Homelessness projections: Core homelessness in Great Britain (2017)
10.08.2017 6721 XX
This summary report is the first part of a two-part study examining the current and projected levels of different categories of homelessness, defined as ‘core’ and ‘wider’ homelessness. The figures set out in this report examine current levels of core homelessness across England, Scotland and Wales, their projected levels until 2041, factors driving these and the potential impact of policy measures to address the issue.
- At any one point in time, core homelessness in 2016 stood at around 160,000 households in Great Britain (143,000 in England, 5,100 in Wales, 11,800 in Scotland)
- Many of these households are single adults of working age, but there is a significant number of families and children within some of these groups. We estimate that core homelessness contains 57,000 ‘family’ households (couples or lone parents) containing 82,000 adults and 50,000 children, so that the core homeless ‘population’ is 236,000.
- Based on the model, the level of core homelessness in Great Britain is predicted to continue to rise in the medium term, with the possibility of a slight levelling off of the rate of increase in the short term due to housing market corrections and a favourable labour market.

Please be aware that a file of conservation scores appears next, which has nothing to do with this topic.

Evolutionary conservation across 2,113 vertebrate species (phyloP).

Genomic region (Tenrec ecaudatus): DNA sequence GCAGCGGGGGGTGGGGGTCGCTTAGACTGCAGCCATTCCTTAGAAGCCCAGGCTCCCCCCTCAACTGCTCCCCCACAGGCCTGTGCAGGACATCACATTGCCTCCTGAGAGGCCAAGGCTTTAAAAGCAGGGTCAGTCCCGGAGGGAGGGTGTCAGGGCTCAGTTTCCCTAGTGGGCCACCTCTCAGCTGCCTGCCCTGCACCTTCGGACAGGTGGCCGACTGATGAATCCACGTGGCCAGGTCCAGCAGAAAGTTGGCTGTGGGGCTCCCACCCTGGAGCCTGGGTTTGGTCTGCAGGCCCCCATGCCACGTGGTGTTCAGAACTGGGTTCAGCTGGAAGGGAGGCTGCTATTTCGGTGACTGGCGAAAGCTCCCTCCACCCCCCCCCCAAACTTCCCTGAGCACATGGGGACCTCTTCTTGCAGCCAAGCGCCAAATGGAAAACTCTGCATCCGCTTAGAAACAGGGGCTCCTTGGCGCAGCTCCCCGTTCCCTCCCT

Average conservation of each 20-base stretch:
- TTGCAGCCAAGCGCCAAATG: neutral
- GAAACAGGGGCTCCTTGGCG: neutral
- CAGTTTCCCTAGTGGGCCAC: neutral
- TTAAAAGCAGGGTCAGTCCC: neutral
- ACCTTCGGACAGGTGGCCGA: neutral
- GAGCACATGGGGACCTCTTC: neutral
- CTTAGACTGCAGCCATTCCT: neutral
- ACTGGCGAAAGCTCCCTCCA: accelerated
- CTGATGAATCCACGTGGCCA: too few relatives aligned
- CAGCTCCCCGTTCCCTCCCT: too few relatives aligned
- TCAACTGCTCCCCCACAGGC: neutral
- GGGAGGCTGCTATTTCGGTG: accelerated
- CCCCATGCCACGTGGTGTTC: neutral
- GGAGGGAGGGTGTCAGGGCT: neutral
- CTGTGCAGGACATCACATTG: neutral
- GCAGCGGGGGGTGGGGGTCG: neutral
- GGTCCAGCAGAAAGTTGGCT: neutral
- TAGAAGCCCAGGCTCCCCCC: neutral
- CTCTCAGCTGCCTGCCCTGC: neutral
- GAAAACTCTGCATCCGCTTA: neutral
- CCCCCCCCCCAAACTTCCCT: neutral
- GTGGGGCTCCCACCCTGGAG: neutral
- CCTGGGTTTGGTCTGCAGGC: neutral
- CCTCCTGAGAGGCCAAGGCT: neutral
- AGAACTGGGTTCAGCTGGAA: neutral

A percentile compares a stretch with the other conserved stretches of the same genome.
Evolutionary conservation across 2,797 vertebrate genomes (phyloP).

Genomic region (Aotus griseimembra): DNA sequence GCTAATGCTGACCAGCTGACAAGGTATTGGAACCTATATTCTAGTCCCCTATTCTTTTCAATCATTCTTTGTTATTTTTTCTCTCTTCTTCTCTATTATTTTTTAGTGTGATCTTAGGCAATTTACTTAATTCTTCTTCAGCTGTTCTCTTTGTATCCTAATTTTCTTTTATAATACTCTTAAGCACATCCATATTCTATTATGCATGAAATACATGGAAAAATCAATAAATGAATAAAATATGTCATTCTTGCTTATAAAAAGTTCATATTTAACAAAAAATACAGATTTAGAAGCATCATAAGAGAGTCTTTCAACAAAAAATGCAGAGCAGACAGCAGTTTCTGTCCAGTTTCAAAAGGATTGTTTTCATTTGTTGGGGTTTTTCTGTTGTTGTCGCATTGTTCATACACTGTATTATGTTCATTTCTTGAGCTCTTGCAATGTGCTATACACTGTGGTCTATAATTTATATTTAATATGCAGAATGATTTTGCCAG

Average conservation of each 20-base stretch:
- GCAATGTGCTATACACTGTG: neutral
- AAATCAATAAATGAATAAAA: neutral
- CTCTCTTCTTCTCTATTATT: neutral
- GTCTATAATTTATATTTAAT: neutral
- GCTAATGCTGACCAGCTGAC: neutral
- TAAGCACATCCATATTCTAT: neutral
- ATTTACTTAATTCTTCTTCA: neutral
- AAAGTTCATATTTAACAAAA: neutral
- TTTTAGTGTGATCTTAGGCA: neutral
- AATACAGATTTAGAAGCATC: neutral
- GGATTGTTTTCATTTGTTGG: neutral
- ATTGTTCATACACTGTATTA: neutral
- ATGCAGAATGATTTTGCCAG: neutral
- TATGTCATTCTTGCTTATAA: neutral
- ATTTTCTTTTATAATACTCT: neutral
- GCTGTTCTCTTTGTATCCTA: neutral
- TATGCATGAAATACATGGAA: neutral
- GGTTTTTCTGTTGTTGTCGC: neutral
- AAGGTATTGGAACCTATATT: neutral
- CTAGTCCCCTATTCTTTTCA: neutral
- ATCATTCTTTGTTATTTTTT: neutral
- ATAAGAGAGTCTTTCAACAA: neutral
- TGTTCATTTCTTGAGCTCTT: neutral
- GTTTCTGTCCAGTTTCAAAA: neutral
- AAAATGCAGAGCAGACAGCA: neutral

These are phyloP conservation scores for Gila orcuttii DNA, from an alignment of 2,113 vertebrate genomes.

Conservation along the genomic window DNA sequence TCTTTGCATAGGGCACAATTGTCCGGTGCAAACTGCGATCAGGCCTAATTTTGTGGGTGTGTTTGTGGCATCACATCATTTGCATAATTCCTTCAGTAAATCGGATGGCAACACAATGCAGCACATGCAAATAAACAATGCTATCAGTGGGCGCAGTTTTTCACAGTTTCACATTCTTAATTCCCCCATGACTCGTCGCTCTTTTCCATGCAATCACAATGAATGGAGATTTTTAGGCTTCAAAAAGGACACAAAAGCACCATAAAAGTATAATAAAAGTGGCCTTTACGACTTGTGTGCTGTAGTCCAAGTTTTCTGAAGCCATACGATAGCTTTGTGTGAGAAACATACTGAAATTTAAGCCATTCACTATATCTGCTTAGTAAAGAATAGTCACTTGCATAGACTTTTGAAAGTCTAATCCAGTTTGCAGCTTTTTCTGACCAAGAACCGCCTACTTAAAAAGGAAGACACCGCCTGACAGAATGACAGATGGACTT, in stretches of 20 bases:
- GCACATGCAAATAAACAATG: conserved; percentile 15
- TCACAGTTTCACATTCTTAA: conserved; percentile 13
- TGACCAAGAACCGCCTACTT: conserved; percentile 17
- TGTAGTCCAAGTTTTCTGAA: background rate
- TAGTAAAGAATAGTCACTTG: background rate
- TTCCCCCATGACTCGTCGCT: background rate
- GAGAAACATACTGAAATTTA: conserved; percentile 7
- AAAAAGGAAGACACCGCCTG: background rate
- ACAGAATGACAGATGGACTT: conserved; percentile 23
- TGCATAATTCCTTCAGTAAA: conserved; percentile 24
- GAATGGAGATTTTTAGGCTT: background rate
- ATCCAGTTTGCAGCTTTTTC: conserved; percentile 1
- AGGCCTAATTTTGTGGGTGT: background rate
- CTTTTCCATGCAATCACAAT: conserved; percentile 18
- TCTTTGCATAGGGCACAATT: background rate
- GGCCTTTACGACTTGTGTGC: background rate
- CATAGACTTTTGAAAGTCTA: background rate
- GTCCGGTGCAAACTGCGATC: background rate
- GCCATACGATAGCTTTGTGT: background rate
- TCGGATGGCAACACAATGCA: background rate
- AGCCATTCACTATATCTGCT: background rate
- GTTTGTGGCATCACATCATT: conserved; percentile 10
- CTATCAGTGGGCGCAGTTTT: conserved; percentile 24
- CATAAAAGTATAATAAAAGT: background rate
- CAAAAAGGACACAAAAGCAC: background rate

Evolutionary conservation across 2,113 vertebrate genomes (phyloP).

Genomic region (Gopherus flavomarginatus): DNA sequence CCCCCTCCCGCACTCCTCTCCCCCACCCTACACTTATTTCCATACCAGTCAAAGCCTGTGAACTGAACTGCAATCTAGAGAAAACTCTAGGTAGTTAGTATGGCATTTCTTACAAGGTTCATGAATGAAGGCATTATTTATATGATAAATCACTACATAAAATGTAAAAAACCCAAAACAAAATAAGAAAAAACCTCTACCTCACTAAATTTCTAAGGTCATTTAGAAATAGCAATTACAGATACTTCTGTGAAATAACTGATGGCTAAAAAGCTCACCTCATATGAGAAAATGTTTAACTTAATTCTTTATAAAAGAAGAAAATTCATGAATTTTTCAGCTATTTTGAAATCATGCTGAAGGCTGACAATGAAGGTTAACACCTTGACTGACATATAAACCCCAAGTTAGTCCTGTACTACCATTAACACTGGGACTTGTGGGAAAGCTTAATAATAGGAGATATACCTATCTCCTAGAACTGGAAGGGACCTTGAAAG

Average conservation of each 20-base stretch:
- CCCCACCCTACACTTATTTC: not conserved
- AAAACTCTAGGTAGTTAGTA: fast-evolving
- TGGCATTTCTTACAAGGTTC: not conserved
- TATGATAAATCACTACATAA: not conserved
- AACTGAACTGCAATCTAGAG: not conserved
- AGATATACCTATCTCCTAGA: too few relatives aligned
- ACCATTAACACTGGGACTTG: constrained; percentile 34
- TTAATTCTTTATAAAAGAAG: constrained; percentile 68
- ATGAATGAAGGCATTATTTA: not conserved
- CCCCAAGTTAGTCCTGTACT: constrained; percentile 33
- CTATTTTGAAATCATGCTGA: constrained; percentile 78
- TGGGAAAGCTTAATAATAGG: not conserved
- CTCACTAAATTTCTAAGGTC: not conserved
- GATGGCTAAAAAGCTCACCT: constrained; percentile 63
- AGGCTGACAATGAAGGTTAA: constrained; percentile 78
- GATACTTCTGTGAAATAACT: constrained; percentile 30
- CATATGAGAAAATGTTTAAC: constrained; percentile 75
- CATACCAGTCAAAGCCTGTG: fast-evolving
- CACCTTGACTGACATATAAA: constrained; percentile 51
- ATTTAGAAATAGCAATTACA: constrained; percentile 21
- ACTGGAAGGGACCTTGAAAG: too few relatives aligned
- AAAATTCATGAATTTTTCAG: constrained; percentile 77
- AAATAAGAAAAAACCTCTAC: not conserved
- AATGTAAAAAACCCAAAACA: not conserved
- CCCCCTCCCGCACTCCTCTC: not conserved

- In the longer term it is likely that numbers would increase further, particularly in London, with greater use of unsuitable temporary accommodation as well as rough sleeping and sofa-surfing.
- Looking at England, Scotland and Wales there is a remarkable degree of difference between the future scale and shape of core homelessness in the three countries:
- England shows an initial pause followed by an accelerating increase, which is most dramatic at the end of the forecast period.
- Wales shows a sharper initial increase, with a pause after 2021, then a further medium rate of increase.
- Scotland by contrast shows an initial downward trajectory until 2016, then a gradual increase, to the end of the period.
- The most important driver of homelessness in all its forms is poverty, which features strongly in all of the statistical models. Other drivers include, availability and affordability of accommodation, the extent to which prevention measures are used and the demographics of people experiencing homelessness.
- Using a series of ‘what if’ scenarios the model has shown is that cessation of welfare cuts and focused prevention activity can make an impact on levels of core homelessness but this is limited if not accompanied by investment in affordable and accessible housing supply.
Bramley, G. (2017) Homelessness projections: Core homelessness in Great Britain, London: Crisis.